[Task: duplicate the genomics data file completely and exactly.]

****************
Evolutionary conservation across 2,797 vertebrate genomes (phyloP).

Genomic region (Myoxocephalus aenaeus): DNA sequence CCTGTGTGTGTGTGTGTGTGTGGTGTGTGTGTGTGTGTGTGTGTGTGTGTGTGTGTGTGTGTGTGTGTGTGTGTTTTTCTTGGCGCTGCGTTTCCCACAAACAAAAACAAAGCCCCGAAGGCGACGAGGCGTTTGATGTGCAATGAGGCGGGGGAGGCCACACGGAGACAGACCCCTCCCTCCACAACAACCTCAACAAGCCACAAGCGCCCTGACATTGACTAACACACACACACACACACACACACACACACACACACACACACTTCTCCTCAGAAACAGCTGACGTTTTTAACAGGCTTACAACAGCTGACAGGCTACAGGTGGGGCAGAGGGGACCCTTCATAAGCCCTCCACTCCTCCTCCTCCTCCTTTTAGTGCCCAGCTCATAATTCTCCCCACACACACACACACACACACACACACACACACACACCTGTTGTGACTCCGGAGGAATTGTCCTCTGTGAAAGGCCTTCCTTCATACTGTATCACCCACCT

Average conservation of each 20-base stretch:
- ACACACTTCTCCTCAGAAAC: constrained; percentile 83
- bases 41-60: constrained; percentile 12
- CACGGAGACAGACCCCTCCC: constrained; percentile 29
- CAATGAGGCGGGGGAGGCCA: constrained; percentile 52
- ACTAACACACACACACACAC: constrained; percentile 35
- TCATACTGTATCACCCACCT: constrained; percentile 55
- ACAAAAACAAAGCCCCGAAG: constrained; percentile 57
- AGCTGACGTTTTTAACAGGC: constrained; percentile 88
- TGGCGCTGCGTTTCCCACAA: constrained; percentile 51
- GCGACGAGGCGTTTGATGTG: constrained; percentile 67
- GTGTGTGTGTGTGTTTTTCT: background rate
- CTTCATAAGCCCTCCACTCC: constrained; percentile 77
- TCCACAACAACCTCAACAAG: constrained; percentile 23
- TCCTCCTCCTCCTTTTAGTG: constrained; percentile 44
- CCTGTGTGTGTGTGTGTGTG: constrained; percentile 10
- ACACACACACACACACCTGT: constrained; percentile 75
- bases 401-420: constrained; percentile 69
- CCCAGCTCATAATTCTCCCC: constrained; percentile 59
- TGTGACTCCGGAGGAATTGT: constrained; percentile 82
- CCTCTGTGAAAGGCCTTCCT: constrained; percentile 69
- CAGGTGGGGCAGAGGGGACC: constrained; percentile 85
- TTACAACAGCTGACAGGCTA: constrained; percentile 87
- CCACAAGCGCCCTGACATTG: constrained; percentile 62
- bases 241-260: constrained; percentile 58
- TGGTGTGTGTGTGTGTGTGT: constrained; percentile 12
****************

Evolutionary conservation across 2,797 vertebrate genomes (phyloP).

Genomic region (Myoxocephalus aenaeus): DNA sequence CCTGTGTGTGTGTGTGTGTGTGGTGTGTGTGTGTGTGTGTGTGTGTGTGTGTGTGTGTGTGTGTGTGTGTGTGTTTTTCTTGGCGCTGCGTTTCCCACAAACAAAAACAAAGCCCCGAAGGCGACGAGGCGTTTGATGTGCAATGAGGCGGGGGAGGCCACACGGAGACAGACCCCTCCCTCCACAACAACCTCAACAAGCCACAAGCGCCCTGACATTGACTAACACACACACACACACACACACACACACACACACACACACACTTCTCCTCAGAAACAGCTGACGTTTTTAACAGGCTTACAACAGCTGACAGGCTACAGGTGGGGCAGAGGGGACCCTTCATAAGCCCTCCACTCCTCCTCCTCCTCCTTTTAGTGCCCAGCTCATAATTCTCCCCACACACACACACACACACACACACACACACACACACCTGTTGTGACTCCGGAGGAATTGTCCTCTGTGAAAGGCCTTCCTTCATACTGTATCACCCACCT

Average conservation of each 20-base stretch:
- ACACACTTCTCCTCAGAAAC: constrained; percentile 83
- bases 41-60: constrained; percentile 12
- CACGGAGACAGACCCCTCCC: constrained; percentile 29
- CAATGAGGCGGGGGAGGCCA: constrained; percentile 52
- ACTAACACACACACACACAC: constrained; percentile 35
- TCATACTGTATCACCCACCT: constrained; percentile 55
- ACAAAAACAAAGCCCCGAAG: constrained; percentile 57
- AGCTGACGTTTTTAACAGGC: constrained; percentile 88
- TGGCGCTGCGTTTCCCACAA: constrained; percentile 51
- GCGACGAGGCGTTTGATGTG: constrained; percentile 67
- GTGTGTGTGTGTGTTTTTCT: background rate
- CTTCATAAGCCCTCCACTCC: constrained; percentile 77
- TCCACAACAACCTCAACAAG: constrained; percentile 23
- TCCTCCTCCTCCTTTTAGTG: constrained; percentile 44
- CCTGTGTGTGTGTGTGTGTG: constrained; percentile 10
- ACACACACACACACACCTGT: constrained; percentile 75
- bases 401-420: constrained; percentile 69
- CCCAGCTCATAATTCTCCCC: constrained; percentile 59
- TGTGACTCCGGAGGAATTGT: constrained; percentile 82
- CCTCTGTGAAAGGCCTTCCT: constrained; percentile 69
- CAGGTGGGGCAGAGGGGACC: constrained; percentile 85
- TTACAACAGCTGACAGGCTA: constrained; percentile 87
- CCACAAGCGCCCTGACATTG: constrained; percentile 62
- bases 241-260: constrained; percentile 58
- TGGTGTGTGTGTGTGTGTGT: constrained; percentile 12